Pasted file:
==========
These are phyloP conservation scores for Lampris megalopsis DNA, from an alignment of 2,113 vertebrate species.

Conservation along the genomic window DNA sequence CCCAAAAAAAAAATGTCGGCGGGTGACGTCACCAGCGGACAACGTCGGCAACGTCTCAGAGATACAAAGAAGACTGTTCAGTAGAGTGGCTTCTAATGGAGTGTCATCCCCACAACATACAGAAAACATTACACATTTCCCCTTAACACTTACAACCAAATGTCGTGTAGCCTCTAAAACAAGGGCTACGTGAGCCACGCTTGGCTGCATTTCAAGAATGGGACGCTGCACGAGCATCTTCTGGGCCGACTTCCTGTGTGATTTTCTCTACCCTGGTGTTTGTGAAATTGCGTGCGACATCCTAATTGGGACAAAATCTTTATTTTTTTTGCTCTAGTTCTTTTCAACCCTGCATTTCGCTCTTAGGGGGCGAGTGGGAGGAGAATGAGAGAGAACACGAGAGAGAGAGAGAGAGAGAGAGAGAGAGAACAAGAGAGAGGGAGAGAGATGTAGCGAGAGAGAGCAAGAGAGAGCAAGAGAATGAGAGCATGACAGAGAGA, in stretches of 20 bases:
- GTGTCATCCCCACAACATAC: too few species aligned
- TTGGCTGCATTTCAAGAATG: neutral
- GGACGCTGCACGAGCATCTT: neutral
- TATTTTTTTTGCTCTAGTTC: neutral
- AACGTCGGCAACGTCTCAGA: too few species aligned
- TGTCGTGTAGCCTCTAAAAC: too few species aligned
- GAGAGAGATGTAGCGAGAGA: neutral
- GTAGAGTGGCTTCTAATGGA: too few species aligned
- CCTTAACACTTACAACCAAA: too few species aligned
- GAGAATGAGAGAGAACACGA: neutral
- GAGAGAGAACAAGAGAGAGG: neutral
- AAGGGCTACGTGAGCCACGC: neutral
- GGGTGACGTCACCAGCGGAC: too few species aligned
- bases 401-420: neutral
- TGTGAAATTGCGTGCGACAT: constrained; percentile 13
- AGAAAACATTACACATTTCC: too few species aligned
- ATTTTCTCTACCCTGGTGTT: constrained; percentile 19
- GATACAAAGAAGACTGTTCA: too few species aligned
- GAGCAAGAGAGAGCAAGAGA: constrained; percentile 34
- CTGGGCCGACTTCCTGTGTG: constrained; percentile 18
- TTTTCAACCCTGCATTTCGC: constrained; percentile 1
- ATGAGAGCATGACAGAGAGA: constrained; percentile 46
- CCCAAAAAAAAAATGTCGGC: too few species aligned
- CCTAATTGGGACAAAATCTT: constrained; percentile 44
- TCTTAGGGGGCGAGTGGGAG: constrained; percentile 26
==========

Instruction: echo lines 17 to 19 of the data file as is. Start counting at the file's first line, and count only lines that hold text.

- TGTGAAATTGCGTGCGACAT: constrained; percentile 13
- AGAAAACATTACACATTTCC: too few species aligned
- ATTTTCTCTACCCTGGTGTT: constrained; percentile 19